Cover image for Finding Ruth
Finding Ruth
Henke, Roxanne, 1953-
Personal Author:
Publication Information:
Eugene, Or. : Harvest House Publishers, [2003]

Physical Description:
380 pages ; 21 cm.
General Note:
"Includes discussion questions for reading groups"--P. [4] of cover.
Geographic Term:
Format :


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Ruthie Hammond had a dream. After high school she was moving to a big city...anywhere but Brewster. Surely God had a plan for her, and it wasn't in this small, nowhere town. Twenty years later she's back in Brewster working at a failing radio station with her boyfriend Jack. She's given up on God and if she wants to get out of town, she'll have to do it solo. But when her first love, Paul, moves back, Ruthie wonders if happiness really does lie beyond this podunk town. In this second novel in the Coming Home to Brewster series, Roxanne Henke offers another wonderful story about relationships, choices, and spiritual growth.

Reviews 2

Booklist Review

Novelist Keith and retired submariner Wallace agreeably join forces in this thriller of submarines versus drug lord Juan de Santiago, whose ambitions seem to run to being a Colombian Saddam Hussein. Facing him are a DEA agent who has been fighting Santiago for years, and Bill Beaman, the leader of a team of Navy SEALs operating off the aging attack submarine Spadefish, commanded by Jonathan Ward. The action proceeds and in some places wanders from Colombia to Seattle, Washington, and across the land and under the sea, too, realizing a full quota of vivid combat scenes and a comparatively high body count along the way. Disbelief that drug-lord dictators could find high-tech subs handy must be suspended, but once it is, heck, relax and enjoy. And if you're aware of what sailors feel when a beloved ship reaches the end of her career, the book eventually achieves real power. Above average for its salty breed. --Roland Green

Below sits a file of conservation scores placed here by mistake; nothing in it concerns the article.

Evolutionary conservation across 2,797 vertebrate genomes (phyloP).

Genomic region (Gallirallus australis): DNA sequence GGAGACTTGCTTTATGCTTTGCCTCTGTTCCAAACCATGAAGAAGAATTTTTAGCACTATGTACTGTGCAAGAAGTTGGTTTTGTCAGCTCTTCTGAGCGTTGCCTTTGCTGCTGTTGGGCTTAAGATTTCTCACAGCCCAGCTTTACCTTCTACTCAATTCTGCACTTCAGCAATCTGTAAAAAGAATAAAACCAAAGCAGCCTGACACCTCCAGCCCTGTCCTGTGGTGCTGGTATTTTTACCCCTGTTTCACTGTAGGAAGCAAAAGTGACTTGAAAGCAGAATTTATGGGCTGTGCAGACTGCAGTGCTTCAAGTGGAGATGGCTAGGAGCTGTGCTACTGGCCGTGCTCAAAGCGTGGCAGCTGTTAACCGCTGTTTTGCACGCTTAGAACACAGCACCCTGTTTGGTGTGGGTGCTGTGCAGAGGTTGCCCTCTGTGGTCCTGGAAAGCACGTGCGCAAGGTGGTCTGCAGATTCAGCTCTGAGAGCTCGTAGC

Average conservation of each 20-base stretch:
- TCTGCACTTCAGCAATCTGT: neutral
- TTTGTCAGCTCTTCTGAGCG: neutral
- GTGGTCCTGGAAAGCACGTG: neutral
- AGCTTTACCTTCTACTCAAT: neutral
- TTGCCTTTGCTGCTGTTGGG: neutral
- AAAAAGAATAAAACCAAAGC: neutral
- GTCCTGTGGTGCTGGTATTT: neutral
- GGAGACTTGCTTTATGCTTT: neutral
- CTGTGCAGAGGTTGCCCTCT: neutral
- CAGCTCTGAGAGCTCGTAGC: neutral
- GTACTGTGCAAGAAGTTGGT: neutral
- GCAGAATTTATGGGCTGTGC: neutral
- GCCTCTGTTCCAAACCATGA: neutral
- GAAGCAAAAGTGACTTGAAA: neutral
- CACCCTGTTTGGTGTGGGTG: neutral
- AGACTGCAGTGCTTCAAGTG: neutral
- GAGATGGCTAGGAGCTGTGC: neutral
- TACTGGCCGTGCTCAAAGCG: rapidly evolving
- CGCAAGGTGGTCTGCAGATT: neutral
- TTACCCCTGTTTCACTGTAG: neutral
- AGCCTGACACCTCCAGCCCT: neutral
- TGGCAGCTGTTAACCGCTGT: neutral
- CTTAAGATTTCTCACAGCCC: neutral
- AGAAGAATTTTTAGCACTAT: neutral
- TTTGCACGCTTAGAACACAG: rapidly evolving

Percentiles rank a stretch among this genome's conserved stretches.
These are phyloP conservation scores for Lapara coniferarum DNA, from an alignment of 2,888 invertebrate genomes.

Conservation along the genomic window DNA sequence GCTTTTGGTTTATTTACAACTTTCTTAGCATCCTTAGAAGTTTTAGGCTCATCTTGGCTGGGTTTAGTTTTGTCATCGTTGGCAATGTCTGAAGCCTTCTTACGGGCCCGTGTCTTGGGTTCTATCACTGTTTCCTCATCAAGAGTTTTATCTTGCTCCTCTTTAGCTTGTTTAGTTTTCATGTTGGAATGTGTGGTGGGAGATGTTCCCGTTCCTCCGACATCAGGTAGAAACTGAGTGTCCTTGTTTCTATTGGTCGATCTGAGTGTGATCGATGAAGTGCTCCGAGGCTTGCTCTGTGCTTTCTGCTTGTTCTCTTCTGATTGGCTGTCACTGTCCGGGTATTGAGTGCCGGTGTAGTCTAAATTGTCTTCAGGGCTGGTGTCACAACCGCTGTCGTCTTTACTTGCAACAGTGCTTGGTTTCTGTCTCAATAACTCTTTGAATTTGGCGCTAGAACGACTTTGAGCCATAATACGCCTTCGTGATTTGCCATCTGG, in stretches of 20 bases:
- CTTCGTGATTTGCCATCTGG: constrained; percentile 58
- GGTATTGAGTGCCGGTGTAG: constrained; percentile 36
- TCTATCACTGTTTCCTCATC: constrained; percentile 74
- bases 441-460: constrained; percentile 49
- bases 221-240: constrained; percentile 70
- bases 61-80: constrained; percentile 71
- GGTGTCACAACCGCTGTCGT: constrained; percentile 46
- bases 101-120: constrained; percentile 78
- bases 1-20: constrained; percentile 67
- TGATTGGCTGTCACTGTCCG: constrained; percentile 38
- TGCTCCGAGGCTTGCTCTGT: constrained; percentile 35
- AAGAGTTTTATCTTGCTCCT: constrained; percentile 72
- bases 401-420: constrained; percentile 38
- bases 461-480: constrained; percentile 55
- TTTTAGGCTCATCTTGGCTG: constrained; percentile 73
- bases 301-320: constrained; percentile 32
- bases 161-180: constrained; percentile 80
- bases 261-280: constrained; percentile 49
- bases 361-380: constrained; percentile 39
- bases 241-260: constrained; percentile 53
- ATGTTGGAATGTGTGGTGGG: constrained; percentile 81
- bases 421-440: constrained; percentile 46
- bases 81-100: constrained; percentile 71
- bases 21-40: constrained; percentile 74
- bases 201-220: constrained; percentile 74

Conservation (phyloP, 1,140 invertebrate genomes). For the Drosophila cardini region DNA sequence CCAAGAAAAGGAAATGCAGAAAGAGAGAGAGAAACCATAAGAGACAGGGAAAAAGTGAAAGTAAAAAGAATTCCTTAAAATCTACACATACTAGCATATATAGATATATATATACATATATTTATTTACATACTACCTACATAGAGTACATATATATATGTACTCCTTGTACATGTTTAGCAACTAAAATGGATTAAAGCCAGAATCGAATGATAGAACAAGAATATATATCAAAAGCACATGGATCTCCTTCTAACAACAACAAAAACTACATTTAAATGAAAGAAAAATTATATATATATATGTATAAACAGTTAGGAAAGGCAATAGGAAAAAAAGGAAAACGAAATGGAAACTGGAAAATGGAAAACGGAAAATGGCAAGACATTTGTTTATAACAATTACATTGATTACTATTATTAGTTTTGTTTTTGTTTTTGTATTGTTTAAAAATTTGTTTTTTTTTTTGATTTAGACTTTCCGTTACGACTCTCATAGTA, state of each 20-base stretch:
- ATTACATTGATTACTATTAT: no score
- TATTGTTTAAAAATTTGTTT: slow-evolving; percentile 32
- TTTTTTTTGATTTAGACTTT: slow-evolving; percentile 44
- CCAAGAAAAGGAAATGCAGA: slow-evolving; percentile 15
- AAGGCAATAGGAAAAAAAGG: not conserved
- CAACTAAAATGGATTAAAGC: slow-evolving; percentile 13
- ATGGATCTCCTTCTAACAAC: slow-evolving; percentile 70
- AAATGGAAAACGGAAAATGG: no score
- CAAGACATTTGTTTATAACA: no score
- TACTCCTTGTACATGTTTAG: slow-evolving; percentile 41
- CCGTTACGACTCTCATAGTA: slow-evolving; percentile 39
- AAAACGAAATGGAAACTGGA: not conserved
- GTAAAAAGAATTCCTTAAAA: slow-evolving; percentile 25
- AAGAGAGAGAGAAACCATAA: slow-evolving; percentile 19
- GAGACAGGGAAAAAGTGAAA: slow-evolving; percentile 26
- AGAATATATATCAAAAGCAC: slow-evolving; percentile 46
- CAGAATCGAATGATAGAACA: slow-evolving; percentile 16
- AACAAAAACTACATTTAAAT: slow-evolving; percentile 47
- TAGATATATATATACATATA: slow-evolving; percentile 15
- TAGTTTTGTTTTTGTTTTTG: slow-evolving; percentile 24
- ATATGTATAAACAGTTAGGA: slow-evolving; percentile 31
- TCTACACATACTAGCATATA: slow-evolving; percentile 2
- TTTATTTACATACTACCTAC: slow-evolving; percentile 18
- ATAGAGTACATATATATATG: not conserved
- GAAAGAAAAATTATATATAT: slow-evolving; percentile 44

Publisher's Weekly Review

In her second book in the Coming Home to Brewster series, the author of After Anne offers a well-told if predictable modern parable of the biblical prodigal for evangelical Christian readers. Brewster, N.Dak., is a quaint small town that Ruthie Hammond has spent almost two decades trying to escape. Through flashbacks, the reader learns that Ruthie's longings to get away caused her to refuse a proposal years ago from her high school sweetheart, Paul Bennett. Years later, she's still in Brewster, scrabbling to keep a small radio station afloat and wondering if she'll ever find her dream. Ruthie's live-in lover, deejay Jack Warner-"the Musicman"-shares a stake in the radio station, but his penchant for gambling and alcohol jeopardizes their relationship. When Ruthie's old boyfriend, Paul, now a widower, returns to Brewster to head up the town's small bank, the ending is a foregone conclusion. As she did in After Anne, Henke uses multiple points of view, and the reader is often fed portions of the same scene more than once. The themes include some clichs (e.g., smalltown life is better than city life), and a sermon inserted at the end of the novel hammers home the prodigal child connection. There's also a strained analogy to the biblical Ruth, even to the point of having Ruthie name her first child Naomi. But the strengths of the novel are Henke's engaging voice and competent prose-a combination that makes her a CBA novelist to watch. (Jan.) (c) Copyright PWxyz, LLC. All rights reserved